FORT LORAMIE — While he said he still doesn’t know how to do one of those dramatic flips of his bat, he continues to show he’s certainly made an impressive flip in his attitude.
And because of that Jared Hoying in now playing baseball in South Korea and not tromping around the woods somewhere outside Fort Loramie, where he grew up and still lives in the offseason with his wife Tiffany and two young daughters, Carly and Madison.
In his own words, Hoying – who turned 31 today – is “a homebody, a good ol’ country boy who likes to hunt and fish and enjoy the outdoors.”
Tiffany agreed: “He loves the stability of Fort Loramie. He loves going out in the woods, going to high school basketball games, seeing his family. He loves coming back home.”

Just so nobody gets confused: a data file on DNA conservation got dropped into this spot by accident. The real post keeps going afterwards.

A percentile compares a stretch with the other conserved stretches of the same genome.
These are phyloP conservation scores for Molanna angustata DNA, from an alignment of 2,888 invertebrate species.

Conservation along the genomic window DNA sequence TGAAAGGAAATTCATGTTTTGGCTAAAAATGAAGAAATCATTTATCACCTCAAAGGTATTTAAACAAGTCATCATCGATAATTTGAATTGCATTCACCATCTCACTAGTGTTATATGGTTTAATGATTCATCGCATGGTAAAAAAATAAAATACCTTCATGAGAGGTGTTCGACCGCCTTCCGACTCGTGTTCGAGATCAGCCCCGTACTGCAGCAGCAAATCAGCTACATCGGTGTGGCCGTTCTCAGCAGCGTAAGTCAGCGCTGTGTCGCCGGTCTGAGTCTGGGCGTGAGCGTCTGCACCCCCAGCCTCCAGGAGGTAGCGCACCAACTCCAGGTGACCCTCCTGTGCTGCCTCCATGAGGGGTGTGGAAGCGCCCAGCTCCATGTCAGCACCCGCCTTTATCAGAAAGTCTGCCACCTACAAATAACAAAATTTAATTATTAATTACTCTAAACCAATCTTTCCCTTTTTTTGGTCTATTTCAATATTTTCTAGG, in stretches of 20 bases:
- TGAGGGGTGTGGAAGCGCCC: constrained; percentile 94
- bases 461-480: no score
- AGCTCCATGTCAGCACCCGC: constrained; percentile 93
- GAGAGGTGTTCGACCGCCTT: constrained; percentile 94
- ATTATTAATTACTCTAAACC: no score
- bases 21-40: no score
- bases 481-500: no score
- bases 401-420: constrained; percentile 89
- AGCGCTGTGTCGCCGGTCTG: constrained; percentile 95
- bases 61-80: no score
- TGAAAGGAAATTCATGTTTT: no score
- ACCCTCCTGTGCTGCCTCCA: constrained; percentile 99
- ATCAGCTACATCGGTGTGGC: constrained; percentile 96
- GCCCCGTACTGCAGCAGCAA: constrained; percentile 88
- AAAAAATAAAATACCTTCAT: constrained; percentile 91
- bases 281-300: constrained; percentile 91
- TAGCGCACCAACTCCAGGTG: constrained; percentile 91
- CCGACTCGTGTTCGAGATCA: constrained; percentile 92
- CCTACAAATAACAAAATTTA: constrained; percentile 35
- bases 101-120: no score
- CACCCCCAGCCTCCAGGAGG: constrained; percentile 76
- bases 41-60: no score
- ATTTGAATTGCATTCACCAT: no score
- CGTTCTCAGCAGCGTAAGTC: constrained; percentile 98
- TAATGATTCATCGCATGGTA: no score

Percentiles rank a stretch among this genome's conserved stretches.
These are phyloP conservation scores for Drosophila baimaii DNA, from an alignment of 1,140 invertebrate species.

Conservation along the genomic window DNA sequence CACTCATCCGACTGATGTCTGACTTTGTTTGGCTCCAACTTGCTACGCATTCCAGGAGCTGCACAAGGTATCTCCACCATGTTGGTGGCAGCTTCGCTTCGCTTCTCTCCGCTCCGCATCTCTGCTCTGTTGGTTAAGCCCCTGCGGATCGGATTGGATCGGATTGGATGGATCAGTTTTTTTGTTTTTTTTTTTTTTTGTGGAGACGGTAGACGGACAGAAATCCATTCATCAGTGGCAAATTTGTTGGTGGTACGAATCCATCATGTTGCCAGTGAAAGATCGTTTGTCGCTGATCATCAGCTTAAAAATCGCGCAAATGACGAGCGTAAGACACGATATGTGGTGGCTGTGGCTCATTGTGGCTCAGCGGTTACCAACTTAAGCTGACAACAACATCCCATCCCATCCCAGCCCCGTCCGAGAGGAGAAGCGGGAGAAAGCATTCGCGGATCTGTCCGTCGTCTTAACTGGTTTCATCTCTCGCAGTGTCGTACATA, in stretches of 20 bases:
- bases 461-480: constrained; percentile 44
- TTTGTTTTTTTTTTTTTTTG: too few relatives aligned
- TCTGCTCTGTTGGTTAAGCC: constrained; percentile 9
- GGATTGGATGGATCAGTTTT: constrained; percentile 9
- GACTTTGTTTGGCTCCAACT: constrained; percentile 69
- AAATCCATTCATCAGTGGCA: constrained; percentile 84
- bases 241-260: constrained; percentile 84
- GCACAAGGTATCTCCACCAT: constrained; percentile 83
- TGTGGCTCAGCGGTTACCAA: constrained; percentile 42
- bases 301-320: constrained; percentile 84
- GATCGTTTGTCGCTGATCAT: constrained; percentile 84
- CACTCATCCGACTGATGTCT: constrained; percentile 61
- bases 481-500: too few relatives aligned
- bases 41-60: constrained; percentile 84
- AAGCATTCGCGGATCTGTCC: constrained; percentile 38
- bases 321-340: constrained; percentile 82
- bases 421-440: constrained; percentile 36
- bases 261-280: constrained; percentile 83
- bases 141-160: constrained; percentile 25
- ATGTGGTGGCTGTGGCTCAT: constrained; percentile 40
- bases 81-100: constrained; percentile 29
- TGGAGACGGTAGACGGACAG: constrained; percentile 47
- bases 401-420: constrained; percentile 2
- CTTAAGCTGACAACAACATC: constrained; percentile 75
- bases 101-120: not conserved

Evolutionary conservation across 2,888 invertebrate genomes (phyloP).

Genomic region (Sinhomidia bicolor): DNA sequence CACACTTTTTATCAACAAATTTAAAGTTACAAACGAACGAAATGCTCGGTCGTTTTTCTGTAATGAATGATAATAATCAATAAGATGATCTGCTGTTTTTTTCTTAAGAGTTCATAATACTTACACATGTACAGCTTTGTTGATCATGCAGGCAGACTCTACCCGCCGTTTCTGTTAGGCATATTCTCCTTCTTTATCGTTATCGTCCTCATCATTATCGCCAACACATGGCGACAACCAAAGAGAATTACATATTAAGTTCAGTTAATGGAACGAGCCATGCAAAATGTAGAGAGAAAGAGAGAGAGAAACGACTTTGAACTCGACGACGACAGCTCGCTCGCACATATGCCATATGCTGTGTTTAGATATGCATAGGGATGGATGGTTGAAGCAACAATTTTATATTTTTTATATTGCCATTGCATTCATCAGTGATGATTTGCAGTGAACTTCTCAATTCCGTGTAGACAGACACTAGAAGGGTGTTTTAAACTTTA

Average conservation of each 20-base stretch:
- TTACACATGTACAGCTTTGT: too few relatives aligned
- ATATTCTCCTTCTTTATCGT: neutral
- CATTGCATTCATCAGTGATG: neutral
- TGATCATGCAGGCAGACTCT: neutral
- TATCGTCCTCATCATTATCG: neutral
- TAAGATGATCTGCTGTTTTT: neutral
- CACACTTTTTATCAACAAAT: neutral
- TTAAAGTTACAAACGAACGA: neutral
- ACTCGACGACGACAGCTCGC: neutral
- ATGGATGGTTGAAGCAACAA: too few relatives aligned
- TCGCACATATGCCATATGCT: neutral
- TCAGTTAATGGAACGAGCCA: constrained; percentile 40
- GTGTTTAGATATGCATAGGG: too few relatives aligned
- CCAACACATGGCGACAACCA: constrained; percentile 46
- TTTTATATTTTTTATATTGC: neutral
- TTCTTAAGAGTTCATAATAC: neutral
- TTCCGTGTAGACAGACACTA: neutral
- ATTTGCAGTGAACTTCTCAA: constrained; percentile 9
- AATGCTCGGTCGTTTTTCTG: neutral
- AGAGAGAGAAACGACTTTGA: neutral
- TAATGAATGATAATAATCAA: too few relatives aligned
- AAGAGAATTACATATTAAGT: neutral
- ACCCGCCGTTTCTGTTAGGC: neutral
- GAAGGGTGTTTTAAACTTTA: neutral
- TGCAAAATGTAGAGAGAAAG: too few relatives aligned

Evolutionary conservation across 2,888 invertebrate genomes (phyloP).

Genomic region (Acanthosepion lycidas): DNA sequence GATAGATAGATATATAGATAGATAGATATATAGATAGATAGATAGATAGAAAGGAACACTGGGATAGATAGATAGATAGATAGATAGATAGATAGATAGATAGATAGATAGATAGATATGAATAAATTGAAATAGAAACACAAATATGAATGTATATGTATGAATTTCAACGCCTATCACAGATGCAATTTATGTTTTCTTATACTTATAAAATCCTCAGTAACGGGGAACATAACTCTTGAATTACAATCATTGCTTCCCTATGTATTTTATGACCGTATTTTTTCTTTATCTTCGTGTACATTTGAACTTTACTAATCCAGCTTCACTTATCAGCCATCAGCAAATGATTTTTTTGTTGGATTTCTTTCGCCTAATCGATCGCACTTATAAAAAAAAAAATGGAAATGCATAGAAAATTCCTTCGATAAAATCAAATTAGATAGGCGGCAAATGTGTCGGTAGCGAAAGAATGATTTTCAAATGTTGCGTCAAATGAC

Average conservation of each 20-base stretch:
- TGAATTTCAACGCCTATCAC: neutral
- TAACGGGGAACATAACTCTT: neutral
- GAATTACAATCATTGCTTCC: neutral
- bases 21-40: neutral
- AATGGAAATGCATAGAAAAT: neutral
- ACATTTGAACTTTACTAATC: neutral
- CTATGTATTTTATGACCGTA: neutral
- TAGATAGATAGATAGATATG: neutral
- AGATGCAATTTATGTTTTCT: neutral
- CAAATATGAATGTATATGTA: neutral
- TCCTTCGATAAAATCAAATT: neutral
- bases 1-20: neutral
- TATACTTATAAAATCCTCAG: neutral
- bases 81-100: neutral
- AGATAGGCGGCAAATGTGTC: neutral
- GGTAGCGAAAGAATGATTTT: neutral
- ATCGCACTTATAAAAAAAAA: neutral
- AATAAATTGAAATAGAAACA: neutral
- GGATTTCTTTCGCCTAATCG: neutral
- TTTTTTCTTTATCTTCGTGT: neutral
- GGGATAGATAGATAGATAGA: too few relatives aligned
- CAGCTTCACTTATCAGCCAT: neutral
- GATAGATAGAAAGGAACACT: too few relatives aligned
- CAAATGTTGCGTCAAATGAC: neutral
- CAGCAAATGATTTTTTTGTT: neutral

And that’s just where he was headed that day his freshman year at the University of Toledo when he loaded his belongings into his car and headed south.
“When I went up to college in Toledo – even though it was just two hours away – it scared the crap out of me,” Hoying said with a laugh the other day in a FaceTime call from his apartment in Daejeon, South Korea, after his Hanwha Eagles game. “I never thought I’d leave Fort Loramie.”
Sue Hoying, Jared’s mom, said her son never told her the story, but Tiffany – who was freshman nursing student at Toledo at the time – recounted his momentary meltdown:
“She said he got homesick and almost quit. She told him ‘You’ve got a full ride. I’d love to have that. You can’t just go home!’ He made it as far as Bowling Green and turned around.”
It was the best flip around Hoying ever made.
He played well at Toledo, got picked in the 10th round of the 2010 baseball draft by the Texas Rangers. and now is in his 11th season of professional baseball.
After several years in the minor leagues, he played parts of the 2016 and 2017 seasons with the Rangers – 74 games in all – and now is in his third season with Hanwha in the 10-team Korea Baseball Organization (KBO).